If we are going to move forward, we are going to have to start asking the right questions.

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Bernie Sanders & AFL-CIO to focus on Racial and Economic Justice in Minneapolis, Unions

February 9, 2016

It’s 5 degrees outside, but you can put away that parka: things are hot in Minneapolis right now.

Bernie Sanders is coming to a north Minneapolis forum on Friday, February 12. The exact details have yet to be revealed, but the significance of this event is, as Sanders might say, “yooge.”

Sanders will appear at north Minneapolis’s Capri Theater, at the invitation of Neighborhoods Organizing for Change (NOC), a northside non-profit dedicated to fighting for racial and economic justice in the Twin Cities. A February 8 NOC press release says the forum will “focus on the Black experience in America, and specifically in Minnesota” and the racial disparities that exist here and elsewhere. Also up for discussion is what the federal government can do to “invest in radical solutions being developed in Black communities and other communities of color.” The statement says Hillary Clinton declined NOC’s invitation to attend.

According to NOC, a presidential candidate has never held a forum in north Minneapolis, a historic area home to some of Minneapolis’s proudest, yet most marginalized neighborhoods (learn more about the area by watching this superb, story-based video). By agreeing to come here, Sanders will have to put his progressive stump speech to the test.

Are the marginalized and people of color really at the center of Sanders’ proposed reforms? If you follow the recent writings of both Ta-Nehisi Coates and Michelle Alexander, you know that, this year, there will be no free passes given to candidates who say they want what’s “best” for African-Americans, specifically, or people of color overall.

That seems refreshing, as does another major event scheduled in Minneapolis this week. On Thursday and Friday, Tefere Gebre, Vice President of the AFL-CIO, will be in town for a forum on the need to bring racial and economic justice to the nation’s unions. POCUM Forum

Kerry Jo Felder is the education organizer for the Minneapolis Regional Labor Federation (MRLF), which acts as an umbrella organization for the AFL-CIO, the Minneapolis Federation of Teachers, and other local unions. Felder says Gebre is coming to Minneapolis as part of the AFL-CIO’s eight-city Labor Commission on Racial and Economic Justice tour.

This tour was set in motion at the 2014 unrest in Ferguson, Missouri and is intended to provide a platform for confronting the institutionalized racism in labor unions, while also making the case that unions can provide solutions to today’s entrenched and expanding racial and economic inequities.

Felder, who started a People of Color Union Member (POCUM) caucus within the MRLF, says the union must step up and do a better job of acknowledging how racism is holding unions back. “I hear the stories all the time, from my POCUMs. People are sick and tired of being passed over for jobs and promotions.”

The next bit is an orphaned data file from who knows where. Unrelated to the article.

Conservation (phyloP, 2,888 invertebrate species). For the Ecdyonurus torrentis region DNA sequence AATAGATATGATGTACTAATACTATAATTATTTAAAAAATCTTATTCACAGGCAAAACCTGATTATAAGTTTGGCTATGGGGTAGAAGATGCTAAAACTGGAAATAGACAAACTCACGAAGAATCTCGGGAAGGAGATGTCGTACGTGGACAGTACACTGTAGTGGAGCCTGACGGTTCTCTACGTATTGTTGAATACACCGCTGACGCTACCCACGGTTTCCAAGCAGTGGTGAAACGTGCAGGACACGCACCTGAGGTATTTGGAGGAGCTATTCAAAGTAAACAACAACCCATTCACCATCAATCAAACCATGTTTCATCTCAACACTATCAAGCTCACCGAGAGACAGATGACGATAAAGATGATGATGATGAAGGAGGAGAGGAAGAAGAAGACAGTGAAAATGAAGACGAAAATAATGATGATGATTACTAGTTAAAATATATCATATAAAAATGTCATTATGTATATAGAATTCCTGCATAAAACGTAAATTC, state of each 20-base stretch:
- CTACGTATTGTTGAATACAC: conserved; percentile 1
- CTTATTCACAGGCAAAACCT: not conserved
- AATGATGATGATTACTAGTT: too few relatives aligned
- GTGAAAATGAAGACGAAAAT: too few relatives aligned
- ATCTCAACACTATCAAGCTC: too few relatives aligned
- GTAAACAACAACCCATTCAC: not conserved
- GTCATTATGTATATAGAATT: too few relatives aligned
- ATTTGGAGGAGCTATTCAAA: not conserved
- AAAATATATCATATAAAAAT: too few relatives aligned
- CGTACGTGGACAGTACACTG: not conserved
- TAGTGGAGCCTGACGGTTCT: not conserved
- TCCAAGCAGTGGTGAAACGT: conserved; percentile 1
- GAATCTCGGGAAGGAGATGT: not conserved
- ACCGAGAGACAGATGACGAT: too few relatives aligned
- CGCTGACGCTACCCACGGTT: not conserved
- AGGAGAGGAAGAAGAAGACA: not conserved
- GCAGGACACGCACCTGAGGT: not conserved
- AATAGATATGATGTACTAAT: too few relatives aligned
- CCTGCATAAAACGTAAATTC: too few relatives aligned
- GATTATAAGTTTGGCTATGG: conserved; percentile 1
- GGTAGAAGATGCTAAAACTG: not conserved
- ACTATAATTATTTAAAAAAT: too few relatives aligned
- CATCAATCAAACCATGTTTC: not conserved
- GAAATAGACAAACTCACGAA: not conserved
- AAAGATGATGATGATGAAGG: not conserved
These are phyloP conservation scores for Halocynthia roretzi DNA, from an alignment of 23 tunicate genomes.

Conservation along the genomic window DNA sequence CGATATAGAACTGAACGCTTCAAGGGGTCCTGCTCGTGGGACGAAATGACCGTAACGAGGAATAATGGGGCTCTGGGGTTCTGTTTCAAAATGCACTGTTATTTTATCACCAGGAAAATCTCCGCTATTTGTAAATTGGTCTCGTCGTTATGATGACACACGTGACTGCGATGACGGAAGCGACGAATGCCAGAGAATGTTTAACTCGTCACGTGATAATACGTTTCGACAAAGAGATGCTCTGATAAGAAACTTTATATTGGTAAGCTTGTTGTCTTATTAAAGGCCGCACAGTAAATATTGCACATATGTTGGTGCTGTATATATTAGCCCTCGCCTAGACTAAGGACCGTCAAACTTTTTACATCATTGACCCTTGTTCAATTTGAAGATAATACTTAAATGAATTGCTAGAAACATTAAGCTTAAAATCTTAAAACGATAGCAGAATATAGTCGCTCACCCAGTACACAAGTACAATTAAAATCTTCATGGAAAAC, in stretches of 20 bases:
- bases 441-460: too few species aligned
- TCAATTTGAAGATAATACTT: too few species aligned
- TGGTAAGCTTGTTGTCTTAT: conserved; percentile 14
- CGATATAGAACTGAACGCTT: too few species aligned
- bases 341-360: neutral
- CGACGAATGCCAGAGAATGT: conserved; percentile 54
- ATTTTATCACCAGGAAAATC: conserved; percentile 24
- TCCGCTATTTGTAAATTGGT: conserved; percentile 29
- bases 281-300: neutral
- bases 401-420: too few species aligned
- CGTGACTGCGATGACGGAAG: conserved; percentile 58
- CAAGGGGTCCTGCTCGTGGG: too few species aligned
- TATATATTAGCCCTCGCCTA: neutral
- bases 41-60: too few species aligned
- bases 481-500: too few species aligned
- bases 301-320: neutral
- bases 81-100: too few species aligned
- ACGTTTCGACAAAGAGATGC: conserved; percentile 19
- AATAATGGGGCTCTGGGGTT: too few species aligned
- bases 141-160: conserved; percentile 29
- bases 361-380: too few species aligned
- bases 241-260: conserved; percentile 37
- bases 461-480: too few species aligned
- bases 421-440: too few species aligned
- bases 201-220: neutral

Tackling racism head-on is essential to the overall survival of unions, according to Felder, who lives in north Minneapolis and sees disparities–in housing, jobs, income and education–around her every day. “We have to have people who are in the unions go back to the community, and explain why unions matter. Relationships matter. If people are getting passed over for positions, they’re not going to have a good taste in their mouths, or want to help support unions.”

The AFL-CIO held similar racial and economic justice tours in 1995 and 2005, says Felder, but, clearly, not enough has changed.“We’re trying to make this happen,” she insisted. “We hope we can focus on what’s bad about how our unions are operating, come up with some solutions, and make it good.”

AFL-CIO president Richard Trumka gets this, says Felder. “He sees that, if the unions are going to survive, they are going to have to include people of color more.”

Perhaps, if Bernie Sanders, or Hillary Clinton, or any presidential candidate, is going to survive, they will also need to, authentically, address the issues–and solutions–raised by people of color.

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McKinsey & Co. in Minneapolis: Trojan Horses, Tobacco Money & Big Banks

February 5, 2016

Third in a series: As the Minneapolis school board embarks on a refreshed superintendent search, I am taking a look at how the Minneapolis schools fell under the distracting and destablizing influence of the market-based education reform movement, also known as GERM. Access part one (McKinsey & Co. Mind Meld) here, and part two (McKinsey & Co. in Minneapolis) here.

Part Three

Sick days and snowy days (so beautiful) have slowed my McKinsey series down, but I’m back. Here is a brief recap of where I left things off last week: 

Trojan horse

In 2007, in Minneapolis, McKinsey & Co. consultants–acting in tandem with the local Itasca Project–wrote up a new, nine-point plan for the city’s school district, promising that, though ambitious, their plan was “doable,” and would make every Minneapolis student “college ready” by 2012. The Itasca Project thenloanedMcKinsey consultant Jill Stever-Zeitlin to the Minneapolis Public Schools, who came on in the newly created position of “Chief of Accountability and Strategic Partnerships.” (See more on McKinsey/Itasca “loaning” here.)

Why was a private, for-profit management consulting company providing strategic direction–and privately funded staff–for a public school district? This may be the point at which good intentions (let’s help all kids get to college) crossed paths with a growing national and global market-based education reform movement. This movement aims to get government out of education by replacing public school systems–deemed to be failing and in crisis–with “portfolio” districts, built around “choice” and competition.